UPDATE: New child-care spots opening at New West schools in November

NOTE: This story was updated Oct. 27 with new information from the school board meeting.

Long-awaited new child-care spaces are coming to two New Westminster schools next month.

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Thirty new before- and after-school care spaces are set to open at Queensborough Middle School Nov. 1, with 15 opening at Richard McBride Elementary in mid-November - and a further 17 are on their way to Connaught Heights.

The spaces are the result of funding from the Ministry of Children and Families, and district partnerships with the City of New Westminster.

After ministry funding for new child-care spaces was announced in 2019, the district identified four school sites that could benefit from more child care: McBride, Queensborough, F.W. Howay Elementary and Connaught Heights Elementary.

In an update to the board at its operations committee meeting Oct. 13, associate superintendent Maryam Naser noted Queensborough has been the area of most need in the district. She said there are considerably fewer students than usual currently attending child care in Queensborough because of the realities around the COVID-19 pandemic.

“We do have some families that are holding onto their spaces but not quite comfortable at this time attending the child care in Queensborough,” she said.

But she said the extra spaces will allow the district to help increase staff comfort levels, in terms of being able to spread students out, and will also allow the centre to accommodate more families.

The district is also continuing to partner with the city on even more spaces in Queensborough in the future. Naser noted the coming expansion at Queen Elizabeth Elementary will free up portables that are currently in use on the site, and the district is looking ahead at how it might use those portables for child care.

Meanwhile, at Richard McBride Elementary, Naser said the COVID-19 pandemic has also caused a reduction in child-care attendance.

Ideally, Naser said, the district had hoped to be opening 20 new spaces there, rather than just 15, but the COVID-19 protocols and staff comfort levels have meant a reduction in numbers.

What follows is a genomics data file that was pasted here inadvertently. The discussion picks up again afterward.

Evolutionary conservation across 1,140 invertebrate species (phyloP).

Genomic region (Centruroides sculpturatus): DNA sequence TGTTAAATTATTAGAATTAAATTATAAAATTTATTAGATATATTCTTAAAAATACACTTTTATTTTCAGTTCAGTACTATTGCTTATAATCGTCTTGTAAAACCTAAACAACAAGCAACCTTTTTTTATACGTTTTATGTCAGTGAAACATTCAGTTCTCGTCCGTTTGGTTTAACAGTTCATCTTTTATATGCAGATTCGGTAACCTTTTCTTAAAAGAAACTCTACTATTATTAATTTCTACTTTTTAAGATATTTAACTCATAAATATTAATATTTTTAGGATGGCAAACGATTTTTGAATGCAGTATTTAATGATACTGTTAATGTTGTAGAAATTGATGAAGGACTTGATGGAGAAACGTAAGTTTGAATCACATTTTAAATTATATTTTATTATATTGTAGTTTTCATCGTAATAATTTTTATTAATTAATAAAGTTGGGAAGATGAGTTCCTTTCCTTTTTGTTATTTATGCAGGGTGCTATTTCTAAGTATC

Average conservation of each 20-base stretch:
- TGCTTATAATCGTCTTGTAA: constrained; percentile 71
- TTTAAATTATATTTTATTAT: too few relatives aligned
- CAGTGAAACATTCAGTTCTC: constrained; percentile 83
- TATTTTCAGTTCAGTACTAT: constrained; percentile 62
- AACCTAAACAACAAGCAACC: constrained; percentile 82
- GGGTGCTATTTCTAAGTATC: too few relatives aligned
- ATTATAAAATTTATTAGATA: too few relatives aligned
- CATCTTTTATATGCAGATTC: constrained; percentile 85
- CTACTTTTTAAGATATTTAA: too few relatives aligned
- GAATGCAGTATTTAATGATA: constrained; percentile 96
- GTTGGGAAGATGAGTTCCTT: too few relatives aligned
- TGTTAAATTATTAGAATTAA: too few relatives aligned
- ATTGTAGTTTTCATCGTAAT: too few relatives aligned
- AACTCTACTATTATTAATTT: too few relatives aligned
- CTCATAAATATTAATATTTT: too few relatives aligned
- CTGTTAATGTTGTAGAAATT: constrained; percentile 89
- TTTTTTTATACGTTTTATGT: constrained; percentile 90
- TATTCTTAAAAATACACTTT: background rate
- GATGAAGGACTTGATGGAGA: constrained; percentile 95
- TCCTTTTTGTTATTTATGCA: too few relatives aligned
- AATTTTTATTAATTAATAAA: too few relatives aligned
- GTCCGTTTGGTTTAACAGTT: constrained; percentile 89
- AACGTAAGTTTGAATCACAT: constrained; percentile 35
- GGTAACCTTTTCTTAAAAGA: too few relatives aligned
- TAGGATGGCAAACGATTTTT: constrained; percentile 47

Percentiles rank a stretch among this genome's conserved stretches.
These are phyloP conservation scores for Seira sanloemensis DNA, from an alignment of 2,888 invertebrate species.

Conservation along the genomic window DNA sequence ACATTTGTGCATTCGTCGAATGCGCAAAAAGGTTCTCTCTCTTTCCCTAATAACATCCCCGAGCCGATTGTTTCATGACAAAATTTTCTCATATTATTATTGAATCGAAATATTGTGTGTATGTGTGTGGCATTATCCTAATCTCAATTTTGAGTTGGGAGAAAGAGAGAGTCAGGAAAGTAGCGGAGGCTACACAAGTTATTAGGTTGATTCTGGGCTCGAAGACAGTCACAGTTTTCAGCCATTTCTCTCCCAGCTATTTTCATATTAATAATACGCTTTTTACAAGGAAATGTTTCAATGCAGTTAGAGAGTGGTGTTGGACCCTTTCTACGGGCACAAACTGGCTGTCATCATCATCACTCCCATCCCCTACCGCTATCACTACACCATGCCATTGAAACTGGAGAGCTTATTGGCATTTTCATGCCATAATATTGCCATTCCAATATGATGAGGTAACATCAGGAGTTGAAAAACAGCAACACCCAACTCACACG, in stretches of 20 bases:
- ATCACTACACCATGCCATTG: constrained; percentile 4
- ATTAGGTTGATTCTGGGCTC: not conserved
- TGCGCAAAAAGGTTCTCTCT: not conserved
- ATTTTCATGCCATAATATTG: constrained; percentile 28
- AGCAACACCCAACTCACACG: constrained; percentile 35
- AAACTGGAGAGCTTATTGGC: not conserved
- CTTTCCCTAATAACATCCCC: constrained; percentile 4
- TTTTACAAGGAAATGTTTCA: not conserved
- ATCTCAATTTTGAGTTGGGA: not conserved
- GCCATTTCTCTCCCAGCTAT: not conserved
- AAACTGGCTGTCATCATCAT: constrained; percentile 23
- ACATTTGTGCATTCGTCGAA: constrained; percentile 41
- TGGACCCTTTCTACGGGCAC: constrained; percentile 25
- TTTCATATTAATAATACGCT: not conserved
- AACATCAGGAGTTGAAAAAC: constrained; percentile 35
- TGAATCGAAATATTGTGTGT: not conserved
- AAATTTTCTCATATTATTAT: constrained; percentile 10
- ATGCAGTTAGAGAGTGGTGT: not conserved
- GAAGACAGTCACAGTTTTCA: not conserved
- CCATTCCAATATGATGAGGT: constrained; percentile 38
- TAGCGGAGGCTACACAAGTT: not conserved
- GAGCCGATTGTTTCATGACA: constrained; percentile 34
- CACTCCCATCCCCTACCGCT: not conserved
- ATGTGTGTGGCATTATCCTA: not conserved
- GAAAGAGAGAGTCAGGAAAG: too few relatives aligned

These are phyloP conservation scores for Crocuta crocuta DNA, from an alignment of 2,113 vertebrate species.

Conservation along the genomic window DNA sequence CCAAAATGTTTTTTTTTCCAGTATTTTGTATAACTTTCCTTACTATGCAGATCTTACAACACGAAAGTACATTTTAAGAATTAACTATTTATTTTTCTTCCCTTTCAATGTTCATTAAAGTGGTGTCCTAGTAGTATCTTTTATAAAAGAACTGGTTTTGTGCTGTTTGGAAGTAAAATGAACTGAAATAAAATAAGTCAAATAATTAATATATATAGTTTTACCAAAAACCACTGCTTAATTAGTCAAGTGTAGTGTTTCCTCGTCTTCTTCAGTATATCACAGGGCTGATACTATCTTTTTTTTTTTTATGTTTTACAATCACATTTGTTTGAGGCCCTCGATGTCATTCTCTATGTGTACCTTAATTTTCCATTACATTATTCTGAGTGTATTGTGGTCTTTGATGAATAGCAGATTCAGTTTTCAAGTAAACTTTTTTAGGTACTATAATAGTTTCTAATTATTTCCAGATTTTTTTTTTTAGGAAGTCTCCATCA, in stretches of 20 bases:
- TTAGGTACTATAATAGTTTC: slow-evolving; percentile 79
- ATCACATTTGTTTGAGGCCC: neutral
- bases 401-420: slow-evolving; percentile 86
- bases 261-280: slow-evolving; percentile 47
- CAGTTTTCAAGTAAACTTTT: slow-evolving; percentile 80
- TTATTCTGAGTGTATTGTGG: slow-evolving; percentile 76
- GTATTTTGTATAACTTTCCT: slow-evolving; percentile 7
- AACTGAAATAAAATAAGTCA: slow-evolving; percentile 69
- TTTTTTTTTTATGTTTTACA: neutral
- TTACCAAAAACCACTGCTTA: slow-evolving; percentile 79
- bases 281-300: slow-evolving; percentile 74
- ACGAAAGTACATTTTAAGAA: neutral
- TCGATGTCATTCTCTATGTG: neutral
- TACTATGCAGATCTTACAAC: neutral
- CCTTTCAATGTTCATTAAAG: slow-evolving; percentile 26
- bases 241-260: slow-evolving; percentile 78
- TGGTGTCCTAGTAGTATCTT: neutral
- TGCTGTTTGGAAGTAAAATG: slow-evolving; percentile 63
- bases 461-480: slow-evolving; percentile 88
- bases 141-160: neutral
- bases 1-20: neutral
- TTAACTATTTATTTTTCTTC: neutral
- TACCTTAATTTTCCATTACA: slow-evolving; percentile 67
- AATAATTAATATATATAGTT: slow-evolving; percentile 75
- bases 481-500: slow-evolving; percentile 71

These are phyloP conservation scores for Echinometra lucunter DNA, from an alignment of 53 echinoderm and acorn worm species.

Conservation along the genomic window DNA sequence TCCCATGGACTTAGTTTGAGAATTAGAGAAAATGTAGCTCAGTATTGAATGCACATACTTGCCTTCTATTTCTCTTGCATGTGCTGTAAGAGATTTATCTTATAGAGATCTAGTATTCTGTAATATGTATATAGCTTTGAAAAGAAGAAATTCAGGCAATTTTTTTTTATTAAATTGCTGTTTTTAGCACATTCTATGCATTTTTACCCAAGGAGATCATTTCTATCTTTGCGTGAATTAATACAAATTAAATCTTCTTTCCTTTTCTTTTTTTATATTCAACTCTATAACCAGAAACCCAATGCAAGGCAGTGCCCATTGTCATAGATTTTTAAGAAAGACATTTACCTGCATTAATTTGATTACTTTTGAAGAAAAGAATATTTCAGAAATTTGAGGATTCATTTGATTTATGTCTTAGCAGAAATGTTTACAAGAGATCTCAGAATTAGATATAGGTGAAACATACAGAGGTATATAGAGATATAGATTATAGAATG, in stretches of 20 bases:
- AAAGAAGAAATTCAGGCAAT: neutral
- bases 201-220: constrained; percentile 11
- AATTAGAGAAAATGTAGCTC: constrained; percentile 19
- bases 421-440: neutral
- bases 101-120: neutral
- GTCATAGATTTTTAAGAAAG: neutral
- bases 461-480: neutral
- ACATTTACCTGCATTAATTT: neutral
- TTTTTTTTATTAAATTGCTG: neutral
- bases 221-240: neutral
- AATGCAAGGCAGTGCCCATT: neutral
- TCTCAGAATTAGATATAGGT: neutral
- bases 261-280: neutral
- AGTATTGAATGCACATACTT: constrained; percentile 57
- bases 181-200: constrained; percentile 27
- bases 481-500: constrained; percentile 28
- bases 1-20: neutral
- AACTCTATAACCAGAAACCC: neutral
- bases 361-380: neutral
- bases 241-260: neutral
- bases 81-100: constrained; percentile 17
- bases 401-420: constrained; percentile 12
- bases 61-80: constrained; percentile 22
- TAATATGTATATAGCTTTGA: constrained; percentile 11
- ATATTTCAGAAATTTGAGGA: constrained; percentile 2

“What we’re noticing is the number of students in each space is reduced at this time – some of this because families are opting not to take part in child care, and some element of not filling vacant spaces to keep the numbers deliberately low,” she said.

She said the district is working with the child-care provider to help increase staff comfort levels so they can use the spaces to full capacity. The new McBride spaces will be added in a shared portable with the StrongStart early education program.

The remaining two school sites, Connaught Heights and Howay, remain works in progress.

At Connaught Heights, Naser noted, the district had initially looked into licensing for extra spaces for preschool care (for three- to five-year-olds), but licensing requirements posed challenges in terms of the amount of playground space required.
However, she said the district will be able to help fill a need for before- and after-school care. In an update to trustees at their Oct. 27 board meeting, Naser said the district is now working with its child-care provider, the Westminster Children’s After-School Society, to add additional licensing for 17 more spaces in shared space with the current StrongStart early learning centre.
At Howay, the existing child-care space can accommodate 30 students, and Naser said there are currently about 17 in the space. At the Oct. 13 committee meeting, she said that, with Howay undergoing an enrolment review, there’s “a little less certainty” about future enrolment there, and the district is “cautiously looking” at plans for shared spaces for child care.

Naser told trustees the district is continuing to take part in the City of New Westminster’s working group on child care, and one of its tasks now is to get more accurate data about the need for care. She pointed out that families often find themselves on many child-care waitlists, and since there’s no centralized city waitlist, it’s very difficult to know how many people are actually waiting for care at any given site.

“It’s going to give us a lot of information on what the need is for child care, but at this time we see very extensive waitlists in the before- and after-school age group, and so we are very focused on that age group, first and foremost,” she said.

Naser said the district’s child-care provider is working through its waitlists to fill the new spaces.

“Some of the waitlists have 200 families on them,” she said. “That doesn’t mean there are 200 families actively looking for a child-care space starting next week or next month, so they are working systematically through their waitlists.”

The district is also working with the society to see how it can help automate some of the record-keeping so it’s easier to collect data, Naser said. For instance, she noted, some of the children on before- and after-school waitlists are actually preschoolers, as families have waitlisted them in anticipation of a long wait for care, and so they may not be in immediate need of an available space.

Naser said that, in the near future, the district is looking at a family survey to help assess the current need in the community for before- and after-school care.






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